Also, the 14th photo shows two cyclists pedalling up a very steep hill. Often my photos of hill-climbing cyclists don’t show the steepness of the hill and it looks like they are grimacing while riding on the flat. Is there a technique for taking a photo to illustrate a hill? Any helpful hints are most welcome.

    1. Cass Gilbert Post author

      Elizabeth, thanks for your comments. I’m not sure I can offer any good insights to conveying the steepness of hills, they always seem to flatten miraculously in print..

    1. Cass Gilbert Post author

      The Dammers are a remarkable family with an incredible zest for life. They display an infectious disregard for societal ‘rules’, displaced by a healthy sense of adventure, gut instincts and simple common sense.

  3. Daniel

    Wow. Amazing. Iam a one week old father and I like your post very much. I will ride with my daughter hopefully once a time, too. But I think in the alps instead of Ecuador. But you never have to say it for sure 😉

    Kind regards

    1. Cass Gilbert Post author

      Ecuador, the Alps, your local woodlands… it’s all good stuff (-: Good luck with future family adventures!

  4. lorely

    Lovely pictures as always Cass, looks amazing and Sage just looks like the sweetest little boy. Really enjoyed looking at these last two posts. Take care x x x

    1. Cass Gilbert Post author

      Thanks Lorely! Hoping to make it over to the UK – and Bristol – in the spring, for a longer period of time than usual. Be great to meet Mighty Mia!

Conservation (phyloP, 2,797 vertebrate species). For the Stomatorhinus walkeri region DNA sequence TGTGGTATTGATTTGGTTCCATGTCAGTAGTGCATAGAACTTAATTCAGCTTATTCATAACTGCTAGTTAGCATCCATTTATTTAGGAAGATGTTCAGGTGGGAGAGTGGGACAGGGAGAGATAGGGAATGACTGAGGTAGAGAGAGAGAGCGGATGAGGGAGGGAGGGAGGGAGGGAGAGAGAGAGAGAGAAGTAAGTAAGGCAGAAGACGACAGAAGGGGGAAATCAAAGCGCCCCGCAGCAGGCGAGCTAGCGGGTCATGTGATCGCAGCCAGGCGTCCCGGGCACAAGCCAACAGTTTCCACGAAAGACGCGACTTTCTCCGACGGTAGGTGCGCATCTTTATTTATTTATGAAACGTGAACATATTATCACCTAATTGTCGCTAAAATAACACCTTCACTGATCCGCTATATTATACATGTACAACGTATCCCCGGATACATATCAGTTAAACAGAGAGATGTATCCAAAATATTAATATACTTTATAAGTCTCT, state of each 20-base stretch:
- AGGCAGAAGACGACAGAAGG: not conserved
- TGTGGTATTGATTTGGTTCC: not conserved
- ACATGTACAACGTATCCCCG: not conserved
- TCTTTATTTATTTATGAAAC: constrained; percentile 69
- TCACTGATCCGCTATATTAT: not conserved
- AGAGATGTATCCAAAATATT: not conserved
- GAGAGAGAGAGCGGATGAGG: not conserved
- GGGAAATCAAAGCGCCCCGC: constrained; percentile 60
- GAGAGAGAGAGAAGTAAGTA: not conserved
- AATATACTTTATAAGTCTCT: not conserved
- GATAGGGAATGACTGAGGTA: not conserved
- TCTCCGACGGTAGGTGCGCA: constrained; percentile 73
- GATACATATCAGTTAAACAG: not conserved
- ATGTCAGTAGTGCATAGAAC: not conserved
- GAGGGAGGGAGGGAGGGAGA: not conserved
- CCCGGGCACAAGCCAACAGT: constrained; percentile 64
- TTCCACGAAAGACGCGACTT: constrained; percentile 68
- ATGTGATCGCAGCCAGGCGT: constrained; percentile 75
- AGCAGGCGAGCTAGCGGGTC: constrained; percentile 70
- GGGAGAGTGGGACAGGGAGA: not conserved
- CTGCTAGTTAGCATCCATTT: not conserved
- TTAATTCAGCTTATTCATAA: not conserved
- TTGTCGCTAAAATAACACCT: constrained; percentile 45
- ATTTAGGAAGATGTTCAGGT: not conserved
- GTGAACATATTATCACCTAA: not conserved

5. Justin

    Awesome photos, yet again, of your continuing awesome adventures, this time family styley. Looks like you’ve met some kindred spirits in the Dammers! Sage looks just like the photo I’ve seen of you at that age. Happy times. Keep on keeping on. If you’re ever in Cornwall…… 🙂

    1. Cass Gilbert Post author

      Myles, you’re welcome to borrow mine first if you want a test run. Should be in Blighty this April/May.

  6. Yasmin Green

    Hi Cass. Love your pics, very inspiring. I kitted us Green’s out with road racers in 2013 /15, you have made me think maybe MTB was what I should have bought. Less traffic and much more mud and fun. Come up north when in uk, manchester and surrounding areas have so much to offer x

  7. Daniel

    This is fantastic. Two questions:

    1. What camera are these photos taken with?
    2. The little baby on one of the Dammer’s backs: how old is that guy? What contraption is he tied to the back with and how does it work?


    1. Cass Gilbert Post author

      Daniel, I’m using a Canon 6D. A great camera for image quality, but it’s hefty, and not especially well sealed against dust and water.
      Baby Koru is about 6 months old. He’s securely wrapped in a sheet, in the style that people carry their babies here in Ecuador. He alternates between the sling, when the roads are bumpy, and a Thule Chariot Cougar trailer.

      1. Dan

        What an awesome adventure – I’ve been planning an easy cyclecamping overnighter with my young daughter, this has made me decide to do it asap!

        I love the shots too – are you putting these through VSCO? If I ever get my dream brief requiring adventure photography I know who’ll I’ll be asking to commission… 🙂

        1. Cass Gilbert Post author


          Thanks for your message. How old is your daughter? Good luck with your family overnighter. I’m glad this post provided you with some added inspiration. Let me know how it went!

          Yes, using a few modified presets from VSCO.


  8. Mike Watson

    Great to have found your website via the CTC and find you’re still travelling all these fantastic places (now as a family!) after I first followed your adventure from Sydney to London in C+. Our rides are tamer compared to yours but my wife and I, with 2 other couples, are doing the North Sea Route from April – July. We are the 350 Club, our aggregate age when we reached John O Groats last year!
    Best regard